Everything has been bigger in Texas since before Texas even existed.
A report published in the journal PLOS One (the only peer-reviewed journal with a name like a graffiti writer) shares results of a study of shark vertebrae found in the Duck Creek Formation, a rocky area outside of Fort Worth. Husband-and-wife paleontology team Joseph Frederickson and Janessa Doucette-Frederickson found the fossils while exploring the area in 2009, and determined that the vertebrae belonged to a 22-foot-long prehistoric shark from the Late Cretaceous period, nearly 100 million years ago.
“This is one of the biggest sharks that ever lived, one of the two or three biggest to swim in the ocean ever,” says Frederickson.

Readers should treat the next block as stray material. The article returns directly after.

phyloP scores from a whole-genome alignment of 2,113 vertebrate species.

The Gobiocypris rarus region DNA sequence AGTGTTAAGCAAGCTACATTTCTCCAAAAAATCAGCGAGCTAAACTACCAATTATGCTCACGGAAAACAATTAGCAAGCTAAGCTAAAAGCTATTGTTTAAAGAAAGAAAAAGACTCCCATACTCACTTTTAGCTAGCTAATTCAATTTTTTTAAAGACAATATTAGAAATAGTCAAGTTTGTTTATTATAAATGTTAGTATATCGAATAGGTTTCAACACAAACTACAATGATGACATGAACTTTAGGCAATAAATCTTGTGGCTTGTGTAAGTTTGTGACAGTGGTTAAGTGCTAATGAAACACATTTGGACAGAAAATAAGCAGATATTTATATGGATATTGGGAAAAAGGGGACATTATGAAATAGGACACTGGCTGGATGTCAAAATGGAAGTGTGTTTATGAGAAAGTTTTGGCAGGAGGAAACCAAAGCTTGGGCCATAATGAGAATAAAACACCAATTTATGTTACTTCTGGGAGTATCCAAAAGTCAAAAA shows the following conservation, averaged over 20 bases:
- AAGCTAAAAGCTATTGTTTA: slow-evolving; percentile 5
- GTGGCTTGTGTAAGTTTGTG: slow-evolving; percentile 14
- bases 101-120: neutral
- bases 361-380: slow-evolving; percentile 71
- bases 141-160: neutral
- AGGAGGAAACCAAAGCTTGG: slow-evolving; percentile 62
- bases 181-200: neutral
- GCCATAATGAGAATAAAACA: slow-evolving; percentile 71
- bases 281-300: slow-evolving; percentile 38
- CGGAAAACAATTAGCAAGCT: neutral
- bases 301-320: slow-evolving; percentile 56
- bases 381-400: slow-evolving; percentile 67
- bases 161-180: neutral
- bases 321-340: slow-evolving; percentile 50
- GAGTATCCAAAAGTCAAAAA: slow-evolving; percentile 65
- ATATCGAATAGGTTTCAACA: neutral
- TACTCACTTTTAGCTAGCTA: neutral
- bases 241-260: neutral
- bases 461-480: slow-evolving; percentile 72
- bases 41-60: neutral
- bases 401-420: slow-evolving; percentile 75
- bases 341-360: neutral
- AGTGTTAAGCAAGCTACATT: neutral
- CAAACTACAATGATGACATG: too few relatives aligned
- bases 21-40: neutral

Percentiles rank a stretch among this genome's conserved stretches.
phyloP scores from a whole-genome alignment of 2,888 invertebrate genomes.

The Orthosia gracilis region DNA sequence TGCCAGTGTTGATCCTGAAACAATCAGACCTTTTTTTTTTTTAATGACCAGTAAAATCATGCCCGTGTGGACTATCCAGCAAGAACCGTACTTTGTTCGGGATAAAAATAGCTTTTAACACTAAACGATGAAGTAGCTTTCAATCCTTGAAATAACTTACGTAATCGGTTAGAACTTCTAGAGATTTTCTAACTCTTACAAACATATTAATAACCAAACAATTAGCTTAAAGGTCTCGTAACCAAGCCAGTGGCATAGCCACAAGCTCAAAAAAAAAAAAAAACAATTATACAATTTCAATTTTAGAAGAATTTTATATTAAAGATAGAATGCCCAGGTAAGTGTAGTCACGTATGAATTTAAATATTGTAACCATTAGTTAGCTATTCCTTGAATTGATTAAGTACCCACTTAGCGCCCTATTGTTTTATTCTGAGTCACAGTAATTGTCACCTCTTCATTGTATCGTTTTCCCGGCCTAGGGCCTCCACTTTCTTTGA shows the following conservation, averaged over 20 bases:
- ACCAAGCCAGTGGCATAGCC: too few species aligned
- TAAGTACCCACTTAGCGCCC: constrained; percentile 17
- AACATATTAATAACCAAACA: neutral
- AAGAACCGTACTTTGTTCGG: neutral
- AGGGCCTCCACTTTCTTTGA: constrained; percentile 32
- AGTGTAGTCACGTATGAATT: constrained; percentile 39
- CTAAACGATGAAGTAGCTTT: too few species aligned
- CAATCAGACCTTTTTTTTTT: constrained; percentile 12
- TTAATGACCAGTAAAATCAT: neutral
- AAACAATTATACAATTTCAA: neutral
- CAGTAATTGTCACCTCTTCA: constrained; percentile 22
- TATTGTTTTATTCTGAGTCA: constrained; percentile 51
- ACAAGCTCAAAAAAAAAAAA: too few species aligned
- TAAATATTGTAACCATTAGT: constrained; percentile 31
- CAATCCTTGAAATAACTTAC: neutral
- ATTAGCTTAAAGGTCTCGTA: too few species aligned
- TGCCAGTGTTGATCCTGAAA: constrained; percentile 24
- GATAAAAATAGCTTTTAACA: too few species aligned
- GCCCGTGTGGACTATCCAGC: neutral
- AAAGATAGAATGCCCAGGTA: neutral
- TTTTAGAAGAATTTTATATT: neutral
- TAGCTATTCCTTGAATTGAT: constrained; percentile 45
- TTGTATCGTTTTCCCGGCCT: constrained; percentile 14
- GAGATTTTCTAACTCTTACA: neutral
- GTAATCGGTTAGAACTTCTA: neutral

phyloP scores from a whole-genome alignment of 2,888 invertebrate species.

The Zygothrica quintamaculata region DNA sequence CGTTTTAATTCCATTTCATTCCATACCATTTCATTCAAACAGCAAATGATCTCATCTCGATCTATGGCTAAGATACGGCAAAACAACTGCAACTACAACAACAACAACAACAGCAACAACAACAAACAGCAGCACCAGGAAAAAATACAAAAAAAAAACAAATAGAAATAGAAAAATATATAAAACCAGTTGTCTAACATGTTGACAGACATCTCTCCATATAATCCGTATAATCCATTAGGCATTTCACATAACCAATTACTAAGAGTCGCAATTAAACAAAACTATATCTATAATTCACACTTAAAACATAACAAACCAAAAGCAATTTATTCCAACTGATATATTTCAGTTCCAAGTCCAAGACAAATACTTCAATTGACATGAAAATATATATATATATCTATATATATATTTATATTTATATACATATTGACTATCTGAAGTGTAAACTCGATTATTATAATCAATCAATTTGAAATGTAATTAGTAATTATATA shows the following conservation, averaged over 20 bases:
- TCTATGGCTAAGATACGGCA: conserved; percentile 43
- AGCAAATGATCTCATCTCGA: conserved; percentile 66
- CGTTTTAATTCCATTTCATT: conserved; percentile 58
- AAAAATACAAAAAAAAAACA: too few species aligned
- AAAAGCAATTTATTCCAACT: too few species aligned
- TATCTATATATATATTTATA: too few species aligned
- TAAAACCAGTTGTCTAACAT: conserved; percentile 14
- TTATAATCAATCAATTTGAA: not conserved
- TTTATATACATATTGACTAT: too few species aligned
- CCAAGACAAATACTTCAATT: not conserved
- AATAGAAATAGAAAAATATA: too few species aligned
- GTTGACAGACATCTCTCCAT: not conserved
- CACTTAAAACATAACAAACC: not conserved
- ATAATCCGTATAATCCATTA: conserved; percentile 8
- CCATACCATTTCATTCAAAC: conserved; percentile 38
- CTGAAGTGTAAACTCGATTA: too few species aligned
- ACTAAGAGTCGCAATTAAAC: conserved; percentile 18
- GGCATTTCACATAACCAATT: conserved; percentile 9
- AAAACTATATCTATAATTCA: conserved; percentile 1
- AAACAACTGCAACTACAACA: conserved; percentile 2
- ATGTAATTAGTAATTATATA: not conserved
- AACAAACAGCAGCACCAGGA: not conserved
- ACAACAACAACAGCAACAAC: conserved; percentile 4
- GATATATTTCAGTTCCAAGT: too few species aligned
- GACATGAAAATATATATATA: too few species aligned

It’s not the largest shark fossil ever found (the largest is a 33-foot specimen from the Kiowa Shale in Kansas), but it’s still Jaws-sized. Modern great whites are around 15 feet long on average.
No teeth were found at the archeological site, so the researchers can’t confirm the species of shark. Vertebrae aren’t as effective at determining species as teeth, but are more effective than teeth at determining length. The largest vertebra is 4 ⅓ inches in diameter.
Frederickson said that this shark’s closest living descendants are sand tiger and goblin sharks. Which means that 100 million years, ago, there were 22-foot-long sharks swimming around that looked like this:
(Image: PLOS One)